t h e o p e n i n g section o f " D e e p Play" G e e r t z a n d his wife a r e cast, h o w ­
e v e r c o n v e n t i o n a l l y , as individuals. T h e B a l i n e s e are not. T h e y a r e
g e n e r a l i z e d . T u r n s o f p h r a s e like "as B a l i n e s e always d o , " r e m i n i s c e n t
if n o t o f superficial travel a c c o u n t s , t h e n o f national c h a r a c t e r studies,
r u n t h r o u g h " D e e p Play": "in a w a y only a B a l i n e s e c a n d o " ( 4 1 2 ) ;
"the d e e p p s y c h o l o g i c a l identification o f B a l i n e s e m e n with t h e i r
H e r m e s ' Dilemma
71
c o c k s " ( 4 1 7 ) ; "the B a l i n e s e n e v e r d o a n y t h i n g in a s i m p l e way w h e n
t h e y c a n c o n t r i v e to d o it in a c o m p l i c a t e d w a y " (425); "the B a l i n e s e
a r e shy t o t h e p o i n t o f obsessiveness o f o p e n conflict" (446). T h e " B a l i ­
n e s e " — s u r e l y n o t the B a l i n e s e — b e c o m e s a foil for Geertz's d e s c r i b ­
i n g , i n t e r p r e t i n g , a n d t h e o r i z i n g — f o r his s e l f - p r e s e n t i n g .
G e e r t z likens his n o n p e r s o n h o o d to b e i n g "a c l o u d o r a g u s t o f
w i n d " : " M y wife a n d I w e r e still v e r y m u c h in the g u s t o f w i n d stage, a
m o s t f r u s t r a t i n g , a n d e v e n , as y o u b e g i n to d o u b t w h e t h e r y o u are
r e a l l y r e a l after all, u n n e r v i n g o n e w h e n . . ." ( 4 1 3 ) . A n d h e g o e s o n
to d e s c r i b e the police raid t h r o u g h w h i c h h e a c h i e v e d his " p e r s o n h o o d . " T h i s p a s s a g e is significant n o t so m u c h b e c a u s e o f w h a t G e e r t z
has to say a b o u t h i m s e l f a n d his wife as b e c a u s e o f a p r o n o u n switch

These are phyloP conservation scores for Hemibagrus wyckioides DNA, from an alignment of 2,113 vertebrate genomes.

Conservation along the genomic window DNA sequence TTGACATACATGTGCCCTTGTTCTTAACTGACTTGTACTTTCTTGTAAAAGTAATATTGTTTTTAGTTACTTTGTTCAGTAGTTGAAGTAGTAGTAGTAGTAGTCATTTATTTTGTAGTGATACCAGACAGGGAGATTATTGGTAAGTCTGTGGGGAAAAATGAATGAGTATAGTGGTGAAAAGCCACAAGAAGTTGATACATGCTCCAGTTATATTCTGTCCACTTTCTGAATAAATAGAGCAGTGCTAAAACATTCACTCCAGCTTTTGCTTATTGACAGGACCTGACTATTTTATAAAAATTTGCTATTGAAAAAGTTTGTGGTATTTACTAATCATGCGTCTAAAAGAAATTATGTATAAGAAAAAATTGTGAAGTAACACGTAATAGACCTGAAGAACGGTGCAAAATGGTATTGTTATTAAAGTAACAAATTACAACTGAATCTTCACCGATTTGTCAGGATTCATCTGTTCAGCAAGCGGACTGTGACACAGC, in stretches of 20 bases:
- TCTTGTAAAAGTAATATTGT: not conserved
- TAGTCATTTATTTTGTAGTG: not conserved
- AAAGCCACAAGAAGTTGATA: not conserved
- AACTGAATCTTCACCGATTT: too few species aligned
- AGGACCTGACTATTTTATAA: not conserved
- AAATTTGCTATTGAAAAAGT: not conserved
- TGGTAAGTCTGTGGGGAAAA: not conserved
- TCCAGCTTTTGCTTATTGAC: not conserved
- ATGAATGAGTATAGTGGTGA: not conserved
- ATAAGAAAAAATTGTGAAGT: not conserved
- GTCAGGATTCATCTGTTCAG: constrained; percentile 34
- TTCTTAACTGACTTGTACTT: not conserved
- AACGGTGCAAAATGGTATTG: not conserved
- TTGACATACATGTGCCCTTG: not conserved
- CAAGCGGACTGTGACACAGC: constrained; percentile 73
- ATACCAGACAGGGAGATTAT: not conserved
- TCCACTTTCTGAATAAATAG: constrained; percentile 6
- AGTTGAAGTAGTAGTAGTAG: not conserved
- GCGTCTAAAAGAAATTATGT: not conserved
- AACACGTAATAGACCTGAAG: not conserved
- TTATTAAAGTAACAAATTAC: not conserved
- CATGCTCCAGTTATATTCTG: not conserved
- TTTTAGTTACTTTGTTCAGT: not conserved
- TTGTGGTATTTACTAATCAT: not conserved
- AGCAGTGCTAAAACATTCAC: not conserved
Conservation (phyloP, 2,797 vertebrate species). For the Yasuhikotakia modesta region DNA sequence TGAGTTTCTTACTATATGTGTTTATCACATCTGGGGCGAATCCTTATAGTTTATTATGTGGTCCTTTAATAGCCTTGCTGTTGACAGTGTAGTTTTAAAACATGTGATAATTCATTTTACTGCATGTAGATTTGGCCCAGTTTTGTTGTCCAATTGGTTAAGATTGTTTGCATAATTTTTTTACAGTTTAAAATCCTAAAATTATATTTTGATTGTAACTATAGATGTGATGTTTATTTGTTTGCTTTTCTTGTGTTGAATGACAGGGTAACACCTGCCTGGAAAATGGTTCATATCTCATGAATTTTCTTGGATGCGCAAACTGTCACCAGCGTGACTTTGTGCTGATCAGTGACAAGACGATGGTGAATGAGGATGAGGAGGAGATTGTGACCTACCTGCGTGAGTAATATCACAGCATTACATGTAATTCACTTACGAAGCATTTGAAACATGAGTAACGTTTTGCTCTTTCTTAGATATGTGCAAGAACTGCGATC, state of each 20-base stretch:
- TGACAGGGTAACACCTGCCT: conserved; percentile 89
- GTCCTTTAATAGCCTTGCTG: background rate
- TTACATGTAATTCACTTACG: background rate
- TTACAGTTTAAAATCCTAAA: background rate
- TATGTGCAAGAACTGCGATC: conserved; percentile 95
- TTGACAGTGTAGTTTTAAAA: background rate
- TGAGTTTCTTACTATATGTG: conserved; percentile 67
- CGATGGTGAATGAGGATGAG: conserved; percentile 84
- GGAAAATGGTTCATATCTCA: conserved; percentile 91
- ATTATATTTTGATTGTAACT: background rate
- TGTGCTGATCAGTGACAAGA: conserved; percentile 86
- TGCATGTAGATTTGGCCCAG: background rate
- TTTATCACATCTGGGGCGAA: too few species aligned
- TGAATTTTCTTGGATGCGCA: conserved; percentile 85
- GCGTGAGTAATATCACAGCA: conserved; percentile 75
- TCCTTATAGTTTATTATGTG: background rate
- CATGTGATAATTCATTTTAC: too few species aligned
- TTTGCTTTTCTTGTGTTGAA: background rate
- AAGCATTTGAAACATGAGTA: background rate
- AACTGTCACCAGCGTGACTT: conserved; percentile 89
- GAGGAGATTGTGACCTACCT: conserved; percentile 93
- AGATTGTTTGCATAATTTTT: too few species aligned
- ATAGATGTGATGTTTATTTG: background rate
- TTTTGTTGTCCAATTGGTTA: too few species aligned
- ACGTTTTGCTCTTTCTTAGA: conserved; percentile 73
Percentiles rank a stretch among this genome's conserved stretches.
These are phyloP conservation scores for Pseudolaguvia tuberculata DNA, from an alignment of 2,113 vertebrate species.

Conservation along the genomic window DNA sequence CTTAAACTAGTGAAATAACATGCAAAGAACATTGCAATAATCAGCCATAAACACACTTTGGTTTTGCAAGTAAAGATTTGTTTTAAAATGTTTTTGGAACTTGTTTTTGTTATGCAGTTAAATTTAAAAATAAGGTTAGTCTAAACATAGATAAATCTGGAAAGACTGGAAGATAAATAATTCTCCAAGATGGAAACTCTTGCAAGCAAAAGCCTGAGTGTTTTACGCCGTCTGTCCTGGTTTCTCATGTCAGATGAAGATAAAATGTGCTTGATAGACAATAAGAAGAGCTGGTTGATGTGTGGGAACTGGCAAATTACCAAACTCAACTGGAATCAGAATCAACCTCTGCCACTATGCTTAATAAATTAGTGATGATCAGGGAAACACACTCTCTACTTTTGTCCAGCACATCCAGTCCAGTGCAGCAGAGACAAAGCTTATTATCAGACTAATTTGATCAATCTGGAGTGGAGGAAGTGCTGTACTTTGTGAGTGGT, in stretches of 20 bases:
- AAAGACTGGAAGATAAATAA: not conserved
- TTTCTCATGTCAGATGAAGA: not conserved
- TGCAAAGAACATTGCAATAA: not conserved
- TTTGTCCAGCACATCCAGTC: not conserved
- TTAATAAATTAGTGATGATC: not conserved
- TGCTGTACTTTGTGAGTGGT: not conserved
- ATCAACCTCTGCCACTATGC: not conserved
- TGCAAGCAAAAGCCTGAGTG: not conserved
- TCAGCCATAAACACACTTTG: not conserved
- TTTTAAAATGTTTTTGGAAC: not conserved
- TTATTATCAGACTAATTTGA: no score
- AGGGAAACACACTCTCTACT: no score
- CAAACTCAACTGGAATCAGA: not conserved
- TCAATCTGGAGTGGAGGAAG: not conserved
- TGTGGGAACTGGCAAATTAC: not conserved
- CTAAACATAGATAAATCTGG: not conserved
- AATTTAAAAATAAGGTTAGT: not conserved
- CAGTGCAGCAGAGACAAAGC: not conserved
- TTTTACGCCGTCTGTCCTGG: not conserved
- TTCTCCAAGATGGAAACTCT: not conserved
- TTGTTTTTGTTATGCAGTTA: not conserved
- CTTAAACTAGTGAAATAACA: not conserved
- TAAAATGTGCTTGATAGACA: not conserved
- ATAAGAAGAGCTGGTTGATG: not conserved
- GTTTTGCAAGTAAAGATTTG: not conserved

f r o m " I / w e , " o r m o r e a c c u r a t e l y f r o m "I + n o u n " ("my wife a n d I")
to " y o u . " T h i s switch anticipates his d i s a p p e a r a n c e in the sections
to c o m e . T h e " y o u " serves as m o r e , I s u g g e s t , t h a n an a p p e a l to the
r e a d e r to e m p a t h i z e with h i m . It d e c e n t e r s the n a r r a t o r in t h e s p a c e
o f i n t e r s u b j e c t i v e u n d e r s t a n d i n g . H e e n g a g e s in d i a l o g u e w i t h his
r e a d e r in a way, at least in his p r e s e n t a t i o n , that h e d o e s n o t e n g a g e
w i t h t h e B a l i n e s e . They r e m a i n c a r d b o a r d figures.
D e s p i t e p o p u l a r g r a m m a t i c a l u n d e r s t a n d i n g that a p r o n o u n is
s i m p l y a n o u n substitute, t h e r e is, as E m i l e B e n v e n i s t e ( 1 9 6 6 ) a n d
o t h e r s h a v e o b s e r v e d , a f u n d a m e n t a l d i f f e r e n c e b e t w e e n first a n d sec­
o n d p e r s o n p e r s o n a l p r o n o u n s ("I" a n d " y o u " a n d their plurals) a n d
t h i r d p e r s o n p r o n o u n s ("he," "she," "it," "they"). T h e first a n d s e c o n d